College Textbooks: Do You Get What You Pay For?

Teenage girl studying with textbooks looking unhappy
Teenage girl studying with textbooks looking unhappy

The age-old expression "you get what you pay for" is often used to explain away the skyrocketing cost of textbooks. Sure, prices may top $200 per book and the value may drop to pennies by the end of the semester, but it's all to ensure the material is of high quality to help students succeed -- or so the logic would go. But in a world where using free and open information has become a staple of everyday life, is "you get what you pay for" still true when it comes to textbooks?

According to the latest research, not anymore.

A new multi-institutional study conducted by researchers at Brigham Young University looks at the academic outcomes of students assigned free, openly-licensed textbooks versus those assigned traditionally-published textbooks. What the study finds is the opposite of what folk wisdom tells us: expensive textbooks are not superior to free ones. In fact, the results show a striking trend that students assigned free, open textbooks do as well or better than their peers in terms of grades, course completion, and other measures of academic success.

If traditional textbooks are not producing better outcomes, then what exactly are students paying for?

Here's a breakdown of the results:

  • Course completion: In all of the courses studied, students who were assigned open textbooks were as likely or more likely to complete their course than those assigned traditional textbooks. In one course, the completion rate was remarkably 15 percentage points higher for students using open textbooks.
  • Grades: Students who were assigned open textbooks tended to have final grades equivalent to or better than those assigned traditional textbooks. In more than a quarter of the courses, students using open textbooks achieved higher grades, and only one course using open textbooks showed lower grades (which is at least partially explained by the course's significantly higher completion rate, which includes the grades of students who would have otherwise dropped out).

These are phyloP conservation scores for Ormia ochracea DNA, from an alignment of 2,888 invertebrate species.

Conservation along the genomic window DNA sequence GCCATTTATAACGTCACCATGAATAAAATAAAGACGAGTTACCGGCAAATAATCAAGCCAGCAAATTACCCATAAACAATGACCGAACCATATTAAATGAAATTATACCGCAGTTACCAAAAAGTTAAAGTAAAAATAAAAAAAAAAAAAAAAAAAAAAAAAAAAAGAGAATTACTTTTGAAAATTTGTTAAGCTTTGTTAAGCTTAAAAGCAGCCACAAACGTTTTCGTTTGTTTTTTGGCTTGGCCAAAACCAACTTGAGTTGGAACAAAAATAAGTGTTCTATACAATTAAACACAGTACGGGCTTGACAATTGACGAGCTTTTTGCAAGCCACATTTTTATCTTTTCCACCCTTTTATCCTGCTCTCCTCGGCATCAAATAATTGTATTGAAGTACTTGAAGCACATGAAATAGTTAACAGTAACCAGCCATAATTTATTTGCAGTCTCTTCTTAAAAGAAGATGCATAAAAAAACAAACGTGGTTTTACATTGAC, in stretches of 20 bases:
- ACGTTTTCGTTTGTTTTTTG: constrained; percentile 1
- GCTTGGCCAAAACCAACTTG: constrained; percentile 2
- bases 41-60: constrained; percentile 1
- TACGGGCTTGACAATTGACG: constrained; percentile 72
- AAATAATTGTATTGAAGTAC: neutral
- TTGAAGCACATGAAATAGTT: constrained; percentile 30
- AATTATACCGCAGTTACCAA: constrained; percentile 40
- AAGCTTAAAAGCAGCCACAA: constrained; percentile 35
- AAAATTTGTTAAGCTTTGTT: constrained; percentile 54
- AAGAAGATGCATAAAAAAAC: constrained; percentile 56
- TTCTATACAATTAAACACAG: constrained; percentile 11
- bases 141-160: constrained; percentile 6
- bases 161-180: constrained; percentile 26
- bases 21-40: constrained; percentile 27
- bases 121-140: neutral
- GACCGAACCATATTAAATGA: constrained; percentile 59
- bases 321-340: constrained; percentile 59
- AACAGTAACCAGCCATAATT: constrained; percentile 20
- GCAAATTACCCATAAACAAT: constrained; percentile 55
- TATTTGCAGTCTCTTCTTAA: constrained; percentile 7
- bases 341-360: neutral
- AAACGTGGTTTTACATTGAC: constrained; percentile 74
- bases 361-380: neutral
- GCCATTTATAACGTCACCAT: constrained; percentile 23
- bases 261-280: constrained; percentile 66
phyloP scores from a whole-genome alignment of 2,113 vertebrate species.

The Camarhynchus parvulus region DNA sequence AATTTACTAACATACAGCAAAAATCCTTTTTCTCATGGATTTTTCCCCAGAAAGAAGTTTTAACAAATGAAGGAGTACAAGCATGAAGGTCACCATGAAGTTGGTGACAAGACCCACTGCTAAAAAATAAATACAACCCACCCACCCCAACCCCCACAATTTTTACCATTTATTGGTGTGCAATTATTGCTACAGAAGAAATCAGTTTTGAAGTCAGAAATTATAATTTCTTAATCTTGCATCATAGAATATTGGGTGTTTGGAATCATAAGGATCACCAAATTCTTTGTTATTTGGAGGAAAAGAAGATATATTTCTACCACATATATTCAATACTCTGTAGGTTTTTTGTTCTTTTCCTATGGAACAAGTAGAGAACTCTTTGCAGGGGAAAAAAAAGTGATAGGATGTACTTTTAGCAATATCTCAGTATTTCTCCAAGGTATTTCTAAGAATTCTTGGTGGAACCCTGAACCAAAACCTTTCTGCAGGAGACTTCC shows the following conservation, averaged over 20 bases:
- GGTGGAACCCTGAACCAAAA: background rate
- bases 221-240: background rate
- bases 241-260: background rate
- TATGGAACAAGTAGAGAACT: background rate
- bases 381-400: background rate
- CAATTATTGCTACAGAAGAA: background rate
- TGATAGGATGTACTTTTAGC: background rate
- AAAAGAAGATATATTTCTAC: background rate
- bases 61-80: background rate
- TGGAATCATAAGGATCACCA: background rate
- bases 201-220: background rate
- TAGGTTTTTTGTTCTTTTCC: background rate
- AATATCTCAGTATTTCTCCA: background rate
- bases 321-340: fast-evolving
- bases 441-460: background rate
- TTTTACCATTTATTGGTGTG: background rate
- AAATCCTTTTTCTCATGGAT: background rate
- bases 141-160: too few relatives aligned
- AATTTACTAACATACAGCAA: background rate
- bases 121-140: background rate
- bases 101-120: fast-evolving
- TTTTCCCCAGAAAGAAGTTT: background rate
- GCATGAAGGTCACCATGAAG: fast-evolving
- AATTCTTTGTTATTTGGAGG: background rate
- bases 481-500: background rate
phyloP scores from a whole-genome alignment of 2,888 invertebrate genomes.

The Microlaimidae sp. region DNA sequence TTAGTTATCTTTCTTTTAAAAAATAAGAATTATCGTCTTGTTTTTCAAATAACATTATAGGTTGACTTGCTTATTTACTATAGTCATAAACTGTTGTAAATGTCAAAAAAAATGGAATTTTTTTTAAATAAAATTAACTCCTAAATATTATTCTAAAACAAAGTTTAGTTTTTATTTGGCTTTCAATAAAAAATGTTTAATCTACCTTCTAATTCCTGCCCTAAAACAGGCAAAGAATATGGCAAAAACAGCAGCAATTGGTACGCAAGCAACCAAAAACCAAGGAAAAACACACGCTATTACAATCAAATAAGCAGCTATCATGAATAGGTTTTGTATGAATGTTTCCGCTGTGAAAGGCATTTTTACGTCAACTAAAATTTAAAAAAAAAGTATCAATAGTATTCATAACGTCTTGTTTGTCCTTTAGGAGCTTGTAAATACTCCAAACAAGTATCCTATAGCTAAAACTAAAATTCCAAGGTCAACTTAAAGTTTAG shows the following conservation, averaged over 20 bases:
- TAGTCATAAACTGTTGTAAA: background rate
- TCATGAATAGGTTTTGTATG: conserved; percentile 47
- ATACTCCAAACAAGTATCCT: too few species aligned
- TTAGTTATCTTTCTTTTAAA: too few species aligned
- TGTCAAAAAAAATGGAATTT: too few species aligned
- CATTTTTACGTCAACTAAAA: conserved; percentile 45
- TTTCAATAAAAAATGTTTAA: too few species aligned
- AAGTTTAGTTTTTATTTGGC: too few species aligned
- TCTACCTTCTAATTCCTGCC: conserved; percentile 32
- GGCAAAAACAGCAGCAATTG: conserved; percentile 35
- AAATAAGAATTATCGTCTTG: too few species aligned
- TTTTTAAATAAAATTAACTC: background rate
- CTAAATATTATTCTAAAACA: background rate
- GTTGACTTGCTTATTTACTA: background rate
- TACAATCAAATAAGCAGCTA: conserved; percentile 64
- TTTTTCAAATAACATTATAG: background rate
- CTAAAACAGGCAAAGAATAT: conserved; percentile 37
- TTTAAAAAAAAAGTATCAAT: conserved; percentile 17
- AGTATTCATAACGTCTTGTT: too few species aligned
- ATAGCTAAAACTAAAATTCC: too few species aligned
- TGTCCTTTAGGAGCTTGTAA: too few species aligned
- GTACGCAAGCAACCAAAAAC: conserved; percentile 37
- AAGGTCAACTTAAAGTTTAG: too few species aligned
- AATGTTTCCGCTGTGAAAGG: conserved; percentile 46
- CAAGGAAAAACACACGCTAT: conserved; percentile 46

• Credit load: Students who were assigned open textbooks took approximately 2 credits more both in the semester of the study and in the following semester. This is a sign that students are reinvesting money saved on textbooks into more courses, which can accelerate graduation times and potentially reduce debt.
  • Overall success: Overall, students in more than half of the courses that used open textbooks did better according to at least one academic measure used in the study, and students in 93% of these courses did at least as well by all of the measures.

The study is based on more than 16,000 students across 10 institutions, and is the largest and most rigorous study of its kind. Naturally, there are some limitations, most notably that the researchers cannot conclusively claim that textbooks are the sole cause of differences in student outcomes, since uncontrolled factors such as variation in teaching methods may have played a role. However, more than a dozen other studies have been published over the last five years that find a similar correlation between open textbooks and as-good-or-better student outcomes, which shows a definitive trend.

Hundreds of campuses across the country have already joined the movement for open educational resources, working to expand the use and creation of materials that can be freely used, adapted and shared. While there is still work to be done to develop models to support and sustain these efforts at scale, the evidence is clear that open models can be effective by the criteria that matters most: the success of students.

It's time to leave behind the idea of "you get what you pay for" for textbooks and start working toward the educational materials of the future, which can be free, open and effective.

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